Mortality Surveillance: The Unsung Hero in Hospital Care Part 2

Low and middle income countries have a significant lack of mortality surveillance and civil registration. To reiterate, mortality surveillance is the processing and analysis of death records and It is specifically  the worst in some parts of the Sub-Sahara African and South East Asian regions. The lack of mortality surveillance has a variety of impacts on hospitals in those regions.

Quality of care: Mortality surveillance is crucial to improving patient treatment within hospitals. Without a comprehensive understanding of patient outcomes, healthcare providers struggle to identify specific areas that require attention and improvement. The lack of targeted interventions can result in stagnant or declining standards of care in low and middle income countries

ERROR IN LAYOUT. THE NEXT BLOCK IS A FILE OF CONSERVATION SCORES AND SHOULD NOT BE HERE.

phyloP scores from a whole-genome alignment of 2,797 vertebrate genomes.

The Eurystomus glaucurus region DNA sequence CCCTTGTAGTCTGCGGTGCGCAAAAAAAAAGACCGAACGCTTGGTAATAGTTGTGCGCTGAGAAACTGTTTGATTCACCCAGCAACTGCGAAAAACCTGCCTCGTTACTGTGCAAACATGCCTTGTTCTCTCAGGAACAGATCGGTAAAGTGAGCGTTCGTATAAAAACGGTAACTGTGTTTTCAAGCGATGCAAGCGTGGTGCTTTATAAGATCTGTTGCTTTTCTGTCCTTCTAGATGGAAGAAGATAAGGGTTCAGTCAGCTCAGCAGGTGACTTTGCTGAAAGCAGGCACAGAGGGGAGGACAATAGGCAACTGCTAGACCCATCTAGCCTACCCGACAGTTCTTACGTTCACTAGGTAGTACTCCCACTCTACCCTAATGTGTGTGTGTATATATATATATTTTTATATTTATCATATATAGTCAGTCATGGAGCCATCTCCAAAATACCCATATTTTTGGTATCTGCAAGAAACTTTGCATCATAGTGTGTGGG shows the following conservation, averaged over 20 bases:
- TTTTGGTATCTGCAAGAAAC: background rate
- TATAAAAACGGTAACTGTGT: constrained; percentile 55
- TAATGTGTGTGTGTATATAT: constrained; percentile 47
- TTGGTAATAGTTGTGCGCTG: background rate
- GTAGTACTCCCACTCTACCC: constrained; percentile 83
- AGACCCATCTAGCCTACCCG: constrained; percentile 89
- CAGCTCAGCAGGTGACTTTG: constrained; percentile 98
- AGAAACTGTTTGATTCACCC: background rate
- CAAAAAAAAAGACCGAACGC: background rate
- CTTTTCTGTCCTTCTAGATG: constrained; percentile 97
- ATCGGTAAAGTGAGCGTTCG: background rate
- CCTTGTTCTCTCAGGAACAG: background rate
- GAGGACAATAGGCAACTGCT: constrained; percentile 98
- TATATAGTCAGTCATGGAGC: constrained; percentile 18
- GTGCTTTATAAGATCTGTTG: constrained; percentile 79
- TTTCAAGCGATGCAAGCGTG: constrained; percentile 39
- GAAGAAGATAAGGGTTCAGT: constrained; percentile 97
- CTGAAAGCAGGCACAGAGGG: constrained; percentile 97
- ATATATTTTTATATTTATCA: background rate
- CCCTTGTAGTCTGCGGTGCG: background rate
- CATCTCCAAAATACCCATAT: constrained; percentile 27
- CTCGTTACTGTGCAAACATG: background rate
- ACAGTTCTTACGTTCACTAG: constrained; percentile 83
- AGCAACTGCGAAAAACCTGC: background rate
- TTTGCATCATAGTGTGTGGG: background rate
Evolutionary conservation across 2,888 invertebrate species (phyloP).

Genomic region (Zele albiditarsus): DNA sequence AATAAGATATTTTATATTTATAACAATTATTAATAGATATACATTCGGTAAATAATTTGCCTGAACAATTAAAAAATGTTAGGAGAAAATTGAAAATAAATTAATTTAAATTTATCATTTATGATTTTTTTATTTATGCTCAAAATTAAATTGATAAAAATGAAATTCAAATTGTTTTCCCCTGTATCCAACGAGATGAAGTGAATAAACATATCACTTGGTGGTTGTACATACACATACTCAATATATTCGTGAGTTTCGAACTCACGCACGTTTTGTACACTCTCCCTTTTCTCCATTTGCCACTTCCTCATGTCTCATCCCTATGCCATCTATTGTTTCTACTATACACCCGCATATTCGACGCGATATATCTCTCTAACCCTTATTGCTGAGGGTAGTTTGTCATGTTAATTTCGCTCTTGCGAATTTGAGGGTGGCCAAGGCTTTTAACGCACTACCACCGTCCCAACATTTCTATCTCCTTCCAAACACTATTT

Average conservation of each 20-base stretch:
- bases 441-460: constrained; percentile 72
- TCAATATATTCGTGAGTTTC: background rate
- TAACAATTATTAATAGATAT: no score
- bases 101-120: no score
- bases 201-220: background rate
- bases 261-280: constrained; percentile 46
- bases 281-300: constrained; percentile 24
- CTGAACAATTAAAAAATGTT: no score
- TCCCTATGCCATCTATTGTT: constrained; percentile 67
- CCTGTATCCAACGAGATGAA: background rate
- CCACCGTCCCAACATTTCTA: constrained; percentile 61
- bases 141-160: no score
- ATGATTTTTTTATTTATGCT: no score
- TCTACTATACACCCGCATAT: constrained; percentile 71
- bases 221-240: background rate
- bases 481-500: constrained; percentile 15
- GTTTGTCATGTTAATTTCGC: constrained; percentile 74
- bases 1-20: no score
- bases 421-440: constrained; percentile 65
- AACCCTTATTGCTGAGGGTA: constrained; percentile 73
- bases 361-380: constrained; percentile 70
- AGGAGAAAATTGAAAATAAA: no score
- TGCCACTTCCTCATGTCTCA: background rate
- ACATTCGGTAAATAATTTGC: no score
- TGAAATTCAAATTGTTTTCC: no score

Resources: Hospitals rely on mortality surveillance to successfully allocate resources for patient care. When observing mortality data, it can provide information that certain medications may be more effective in treating diseases. This has been done to treat diseases from small-pox to the recent Covid-19 pandemic. However in low and middle countries with a lack of such information, they are slower in understanding effective treatments for diseases and properly allocating the resources needed for treatment.

Currently, low and middle income countries rely on sparse data from a small number of population-based studies that employ verbal autopsy interviews with bereaved relatives about symptoms and signs to attribute specific causes of death. MakeDeathsCount is working to improve the amount of data collected through development of an application that will allow community healthcare workers to collect mortality data as well as allow self reporting. Increasing the amount of deaths recorded we can increase the quality of care within hospitals and save lives.

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